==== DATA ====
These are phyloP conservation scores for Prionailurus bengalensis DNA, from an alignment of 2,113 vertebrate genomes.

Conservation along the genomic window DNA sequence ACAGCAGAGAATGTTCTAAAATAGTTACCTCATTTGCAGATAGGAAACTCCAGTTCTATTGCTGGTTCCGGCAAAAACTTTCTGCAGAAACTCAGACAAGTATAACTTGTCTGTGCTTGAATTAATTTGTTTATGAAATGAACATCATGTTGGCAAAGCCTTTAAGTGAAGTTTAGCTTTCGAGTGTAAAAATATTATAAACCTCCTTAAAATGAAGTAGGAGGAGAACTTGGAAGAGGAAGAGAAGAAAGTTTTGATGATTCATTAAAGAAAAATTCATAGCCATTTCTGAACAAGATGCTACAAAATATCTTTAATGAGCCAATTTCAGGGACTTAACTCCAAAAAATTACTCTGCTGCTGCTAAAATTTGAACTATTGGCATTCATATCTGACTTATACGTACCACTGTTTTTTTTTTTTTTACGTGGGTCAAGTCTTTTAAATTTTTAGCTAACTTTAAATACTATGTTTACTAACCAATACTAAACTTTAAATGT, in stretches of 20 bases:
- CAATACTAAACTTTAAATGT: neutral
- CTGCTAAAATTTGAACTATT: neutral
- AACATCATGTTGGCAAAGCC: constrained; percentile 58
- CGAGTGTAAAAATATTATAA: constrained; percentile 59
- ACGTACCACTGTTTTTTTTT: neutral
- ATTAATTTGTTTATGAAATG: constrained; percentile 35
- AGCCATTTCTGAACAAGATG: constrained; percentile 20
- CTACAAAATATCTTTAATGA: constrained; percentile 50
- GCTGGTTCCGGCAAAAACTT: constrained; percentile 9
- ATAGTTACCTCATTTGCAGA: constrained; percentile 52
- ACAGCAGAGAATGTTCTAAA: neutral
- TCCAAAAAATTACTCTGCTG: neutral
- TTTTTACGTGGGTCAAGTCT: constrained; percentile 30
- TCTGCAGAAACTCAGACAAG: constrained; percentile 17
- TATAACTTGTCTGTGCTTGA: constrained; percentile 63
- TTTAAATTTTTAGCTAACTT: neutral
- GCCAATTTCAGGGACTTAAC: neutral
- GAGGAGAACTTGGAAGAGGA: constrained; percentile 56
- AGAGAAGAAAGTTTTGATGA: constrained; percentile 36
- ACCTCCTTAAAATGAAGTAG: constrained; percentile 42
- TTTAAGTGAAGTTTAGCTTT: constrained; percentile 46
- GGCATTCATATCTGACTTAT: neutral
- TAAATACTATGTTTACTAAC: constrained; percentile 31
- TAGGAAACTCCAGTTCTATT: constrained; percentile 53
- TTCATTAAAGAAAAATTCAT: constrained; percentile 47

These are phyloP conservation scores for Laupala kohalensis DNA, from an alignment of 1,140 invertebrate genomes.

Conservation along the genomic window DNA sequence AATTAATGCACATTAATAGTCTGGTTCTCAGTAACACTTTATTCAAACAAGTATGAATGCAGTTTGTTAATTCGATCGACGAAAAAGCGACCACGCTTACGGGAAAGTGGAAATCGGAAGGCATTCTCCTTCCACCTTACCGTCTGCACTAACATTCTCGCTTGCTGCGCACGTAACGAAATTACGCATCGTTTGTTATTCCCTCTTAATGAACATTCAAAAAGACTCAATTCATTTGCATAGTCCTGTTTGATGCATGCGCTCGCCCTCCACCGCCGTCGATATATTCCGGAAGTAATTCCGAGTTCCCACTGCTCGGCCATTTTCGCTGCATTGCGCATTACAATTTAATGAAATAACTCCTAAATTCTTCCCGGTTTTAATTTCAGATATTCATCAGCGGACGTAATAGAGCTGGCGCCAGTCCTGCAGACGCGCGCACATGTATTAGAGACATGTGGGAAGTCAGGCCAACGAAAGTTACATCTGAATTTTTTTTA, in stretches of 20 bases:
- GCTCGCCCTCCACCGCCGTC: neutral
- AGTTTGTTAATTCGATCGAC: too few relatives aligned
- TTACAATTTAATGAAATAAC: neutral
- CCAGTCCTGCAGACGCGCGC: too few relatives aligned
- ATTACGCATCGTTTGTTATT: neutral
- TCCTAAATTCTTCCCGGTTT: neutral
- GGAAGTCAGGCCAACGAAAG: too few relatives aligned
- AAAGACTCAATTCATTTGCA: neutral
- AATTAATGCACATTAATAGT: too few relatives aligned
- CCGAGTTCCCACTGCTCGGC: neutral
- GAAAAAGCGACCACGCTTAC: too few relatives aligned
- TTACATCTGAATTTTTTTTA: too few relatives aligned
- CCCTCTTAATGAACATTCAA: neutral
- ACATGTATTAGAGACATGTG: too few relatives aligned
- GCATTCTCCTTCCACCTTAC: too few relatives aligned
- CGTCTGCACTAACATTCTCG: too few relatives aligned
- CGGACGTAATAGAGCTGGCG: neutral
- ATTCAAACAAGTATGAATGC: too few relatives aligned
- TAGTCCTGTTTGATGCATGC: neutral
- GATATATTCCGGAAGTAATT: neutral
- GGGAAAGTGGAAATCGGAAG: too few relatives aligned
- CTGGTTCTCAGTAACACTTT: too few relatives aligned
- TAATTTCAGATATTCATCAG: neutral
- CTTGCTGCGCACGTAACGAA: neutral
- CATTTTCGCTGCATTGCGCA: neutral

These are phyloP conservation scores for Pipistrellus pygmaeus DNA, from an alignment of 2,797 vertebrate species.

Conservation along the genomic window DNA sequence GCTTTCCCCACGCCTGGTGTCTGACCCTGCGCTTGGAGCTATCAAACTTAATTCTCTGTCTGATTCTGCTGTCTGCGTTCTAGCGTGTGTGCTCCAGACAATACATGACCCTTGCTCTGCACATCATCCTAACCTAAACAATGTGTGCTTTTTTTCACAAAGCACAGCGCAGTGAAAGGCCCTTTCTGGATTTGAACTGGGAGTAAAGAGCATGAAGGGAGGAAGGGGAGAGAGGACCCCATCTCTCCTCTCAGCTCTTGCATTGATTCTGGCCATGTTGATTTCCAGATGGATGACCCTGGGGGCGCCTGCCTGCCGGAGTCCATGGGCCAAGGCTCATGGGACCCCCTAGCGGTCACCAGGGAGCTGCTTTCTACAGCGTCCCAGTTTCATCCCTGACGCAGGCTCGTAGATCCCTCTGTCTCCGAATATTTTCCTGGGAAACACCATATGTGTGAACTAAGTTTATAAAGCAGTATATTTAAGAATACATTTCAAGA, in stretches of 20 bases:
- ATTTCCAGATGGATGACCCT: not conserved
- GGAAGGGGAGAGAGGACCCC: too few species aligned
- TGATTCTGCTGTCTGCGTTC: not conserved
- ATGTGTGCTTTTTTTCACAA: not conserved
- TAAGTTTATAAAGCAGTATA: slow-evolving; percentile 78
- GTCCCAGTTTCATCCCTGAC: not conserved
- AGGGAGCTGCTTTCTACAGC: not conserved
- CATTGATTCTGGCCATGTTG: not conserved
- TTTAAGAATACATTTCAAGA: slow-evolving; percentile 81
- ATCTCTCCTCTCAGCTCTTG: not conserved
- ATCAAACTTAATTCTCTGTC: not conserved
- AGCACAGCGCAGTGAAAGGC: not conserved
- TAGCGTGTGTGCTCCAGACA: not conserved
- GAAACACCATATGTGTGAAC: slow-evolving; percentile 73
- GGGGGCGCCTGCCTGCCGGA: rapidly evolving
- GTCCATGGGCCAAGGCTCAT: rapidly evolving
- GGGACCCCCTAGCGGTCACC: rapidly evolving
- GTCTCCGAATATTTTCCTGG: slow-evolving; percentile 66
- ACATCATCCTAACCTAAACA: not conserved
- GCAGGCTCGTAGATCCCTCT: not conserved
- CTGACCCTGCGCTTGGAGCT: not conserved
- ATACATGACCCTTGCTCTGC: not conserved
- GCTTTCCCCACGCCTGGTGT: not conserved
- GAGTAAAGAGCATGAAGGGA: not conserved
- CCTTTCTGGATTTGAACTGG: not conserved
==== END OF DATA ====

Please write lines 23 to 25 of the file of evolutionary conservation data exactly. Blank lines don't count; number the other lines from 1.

- TTTAAGTGAAGTTTAGCTTT: constrained; percentile 46
- GGCATTCATATCTGACTTAT: neutral
- TAAATACTATGTTTACTAAC: constrained; percentile 31